Thai Smile, the “light premium” subsidiary of Thai Airways, is set to take off for Macau on July 1, the first step of a programme to evolve into a strong regional and domestic flight operator.
As reported earlier (see story here), it will offer economy and upgraded seating and inflight meals. New information released also lists a 20kg luggage allowance, access to technology for reservations and e-ticketing and recognition and points for members of Thai’s Royal Orchid Plus loyalty scheme, among others, at prices between 10 to 15 per cent lower than those on the legacy carrier. It will serve major local routes in Thailand and key points in Asia within flight times of one to three hours from Bangkok.
Woranate Laprabang, managing director of the Thai Smile Business Unit, told Business Traveller: “One brand cannot cover all the needs of the market. So, we have Thai Airways that is known for its global reach, and we have Thai Smiles which is a competitive alternative, positioned between premium Thai flights and the low-cost airlines currently operating within Asia.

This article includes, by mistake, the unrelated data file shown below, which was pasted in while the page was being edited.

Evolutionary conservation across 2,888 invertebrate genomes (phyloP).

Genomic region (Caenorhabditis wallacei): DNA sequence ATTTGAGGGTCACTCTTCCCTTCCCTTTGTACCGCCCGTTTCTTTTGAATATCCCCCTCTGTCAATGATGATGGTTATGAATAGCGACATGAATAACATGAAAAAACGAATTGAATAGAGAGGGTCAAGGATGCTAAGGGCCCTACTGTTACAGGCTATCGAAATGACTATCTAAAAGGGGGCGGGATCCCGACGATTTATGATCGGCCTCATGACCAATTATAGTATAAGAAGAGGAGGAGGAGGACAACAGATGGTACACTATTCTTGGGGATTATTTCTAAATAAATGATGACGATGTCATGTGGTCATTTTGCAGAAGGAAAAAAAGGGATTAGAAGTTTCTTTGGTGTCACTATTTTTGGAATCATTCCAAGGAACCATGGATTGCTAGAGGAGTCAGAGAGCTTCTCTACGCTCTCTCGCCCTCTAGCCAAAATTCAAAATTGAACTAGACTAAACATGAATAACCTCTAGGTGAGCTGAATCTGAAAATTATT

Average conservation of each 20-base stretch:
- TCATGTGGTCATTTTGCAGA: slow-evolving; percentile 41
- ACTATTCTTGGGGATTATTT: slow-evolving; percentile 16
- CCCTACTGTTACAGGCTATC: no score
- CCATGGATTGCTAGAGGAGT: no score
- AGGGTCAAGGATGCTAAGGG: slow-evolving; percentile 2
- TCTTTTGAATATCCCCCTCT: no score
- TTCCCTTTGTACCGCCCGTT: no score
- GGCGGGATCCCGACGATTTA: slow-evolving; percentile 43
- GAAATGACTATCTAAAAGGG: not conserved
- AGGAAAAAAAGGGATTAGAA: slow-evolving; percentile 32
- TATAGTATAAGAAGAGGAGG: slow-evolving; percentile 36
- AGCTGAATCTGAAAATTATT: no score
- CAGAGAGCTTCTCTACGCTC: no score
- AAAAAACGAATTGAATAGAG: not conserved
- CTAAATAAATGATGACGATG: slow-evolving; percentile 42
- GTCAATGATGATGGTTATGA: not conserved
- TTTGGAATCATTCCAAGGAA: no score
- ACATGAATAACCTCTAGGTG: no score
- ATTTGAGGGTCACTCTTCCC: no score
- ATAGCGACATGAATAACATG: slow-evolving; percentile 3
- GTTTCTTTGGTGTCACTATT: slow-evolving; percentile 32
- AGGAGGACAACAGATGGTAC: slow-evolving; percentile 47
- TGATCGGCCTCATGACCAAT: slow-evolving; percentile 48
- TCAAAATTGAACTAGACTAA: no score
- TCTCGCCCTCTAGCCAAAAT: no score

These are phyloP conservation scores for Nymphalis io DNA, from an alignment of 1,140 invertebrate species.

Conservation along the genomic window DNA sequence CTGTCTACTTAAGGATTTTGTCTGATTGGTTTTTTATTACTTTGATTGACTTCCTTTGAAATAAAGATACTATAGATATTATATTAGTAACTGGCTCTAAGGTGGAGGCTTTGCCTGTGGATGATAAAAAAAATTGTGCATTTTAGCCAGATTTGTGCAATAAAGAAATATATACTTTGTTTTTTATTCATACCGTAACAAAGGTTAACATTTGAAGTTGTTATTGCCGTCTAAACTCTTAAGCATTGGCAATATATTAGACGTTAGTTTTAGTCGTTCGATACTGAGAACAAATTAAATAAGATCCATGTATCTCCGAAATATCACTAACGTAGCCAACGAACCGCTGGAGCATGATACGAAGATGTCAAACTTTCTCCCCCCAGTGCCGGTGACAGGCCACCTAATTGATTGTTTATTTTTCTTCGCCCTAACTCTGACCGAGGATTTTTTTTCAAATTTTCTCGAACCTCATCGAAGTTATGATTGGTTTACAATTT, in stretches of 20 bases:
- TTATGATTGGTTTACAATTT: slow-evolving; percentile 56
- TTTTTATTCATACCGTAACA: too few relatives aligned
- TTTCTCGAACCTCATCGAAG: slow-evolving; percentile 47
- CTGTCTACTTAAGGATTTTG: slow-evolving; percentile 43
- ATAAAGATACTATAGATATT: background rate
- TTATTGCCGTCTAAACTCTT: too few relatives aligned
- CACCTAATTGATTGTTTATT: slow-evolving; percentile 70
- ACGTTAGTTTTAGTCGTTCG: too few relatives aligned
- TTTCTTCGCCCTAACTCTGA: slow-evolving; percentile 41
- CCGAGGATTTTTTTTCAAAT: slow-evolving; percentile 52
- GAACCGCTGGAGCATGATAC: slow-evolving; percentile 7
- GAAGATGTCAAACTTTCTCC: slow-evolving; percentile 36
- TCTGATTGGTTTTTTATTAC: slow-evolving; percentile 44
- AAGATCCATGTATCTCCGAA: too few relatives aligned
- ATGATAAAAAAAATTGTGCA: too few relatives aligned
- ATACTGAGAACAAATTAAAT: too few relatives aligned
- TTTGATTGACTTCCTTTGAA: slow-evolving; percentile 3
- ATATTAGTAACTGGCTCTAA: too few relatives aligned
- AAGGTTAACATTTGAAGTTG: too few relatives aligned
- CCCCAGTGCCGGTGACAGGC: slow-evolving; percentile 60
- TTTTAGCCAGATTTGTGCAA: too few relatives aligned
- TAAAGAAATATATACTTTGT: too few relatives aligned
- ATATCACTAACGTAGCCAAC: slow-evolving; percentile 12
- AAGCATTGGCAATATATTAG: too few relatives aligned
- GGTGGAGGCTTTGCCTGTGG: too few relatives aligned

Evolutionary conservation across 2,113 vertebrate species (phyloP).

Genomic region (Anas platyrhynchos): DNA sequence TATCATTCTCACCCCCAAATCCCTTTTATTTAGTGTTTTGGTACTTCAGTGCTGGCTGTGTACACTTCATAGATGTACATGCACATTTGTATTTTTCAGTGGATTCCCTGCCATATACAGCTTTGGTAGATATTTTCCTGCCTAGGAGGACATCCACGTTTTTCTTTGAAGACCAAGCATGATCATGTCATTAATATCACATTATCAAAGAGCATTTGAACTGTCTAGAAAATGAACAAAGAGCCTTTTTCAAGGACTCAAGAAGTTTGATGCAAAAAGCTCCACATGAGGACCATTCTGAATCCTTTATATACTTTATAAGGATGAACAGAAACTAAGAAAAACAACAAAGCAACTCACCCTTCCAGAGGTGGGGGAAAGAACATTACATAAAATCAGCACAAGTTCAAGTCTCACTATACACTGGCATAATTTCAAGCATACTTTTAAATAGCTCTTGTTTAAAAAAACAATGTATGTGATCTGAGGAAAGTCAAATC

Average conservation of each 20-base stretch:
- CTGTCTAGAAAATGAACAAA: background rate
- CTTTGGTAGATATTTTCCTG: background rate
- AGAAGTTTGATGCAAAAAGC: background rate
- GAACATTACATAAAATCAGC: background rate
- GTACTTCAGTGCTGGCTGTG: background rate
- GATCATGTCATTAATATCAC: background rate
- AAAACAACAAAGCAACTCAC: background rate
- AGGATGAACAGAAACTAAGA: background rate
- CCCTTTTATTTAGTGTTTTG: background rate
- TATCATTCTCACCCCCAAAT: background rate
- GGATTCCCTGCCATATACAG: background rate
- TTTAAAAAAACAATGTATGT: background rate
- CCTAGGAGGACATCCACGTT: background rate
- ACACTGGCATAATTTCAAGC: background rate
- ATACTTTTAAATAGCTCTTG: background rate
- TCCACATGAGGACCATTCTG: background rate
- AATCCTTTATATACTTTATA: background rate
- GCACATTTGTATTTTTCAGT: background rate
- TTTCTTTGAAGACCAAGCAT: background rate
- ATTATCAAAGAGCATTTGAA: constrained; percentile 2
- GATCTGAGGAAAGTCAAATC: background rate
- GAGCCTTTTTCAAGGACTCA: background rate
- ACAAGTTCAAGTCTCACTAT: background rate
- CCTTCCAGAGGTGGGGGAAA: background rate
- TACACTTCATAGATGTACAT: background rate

“We will appeal to those who can do without some amenities on short segments. We will cut down on some of the food and the IFE, which will result in attractive fares.”
Laprabang revealed that he and his team faced the challenge of satisfying their local clientele, which was demanding enhanced service on domestic routes, as well as opening up new international destinations that were not cost effective for Thai to fly to. This would lead to Thai Smiles taking over some of its operations such as the Bangkok-Phonm Penh and establishing new ones such as Bangkok-Chiangmai and Phuket-Chiangmai-Bangkok. Its wish list of international touchdowns include Kaohsiung, Luang Prabang, Danang and Mandalay.
Thai Smile’s fresh concept is complemented by a fleet of 11 brand-new Airbus A320-200 jets, consisting of 174 seats and configured in a 3-3 layout. The first five rows will be designated as “Smile Plus” and provde extra pitch and other service elements designed for the upper end of the market. This area is to be set apart from the rest of the cabin by a curtain.
Laprabang said Thai Airways had not given up on the dream to operate its own low-cost carrier. In 2010, the carrier announced a joint-venture with Tiger Airways, dubbed Thai Tiger, but the plan was waylaid by bureacracy (see story here) until both parties called off proceedings.
For more details about Thai Smiles, visit www.thaiairways.com
Margie T Logarta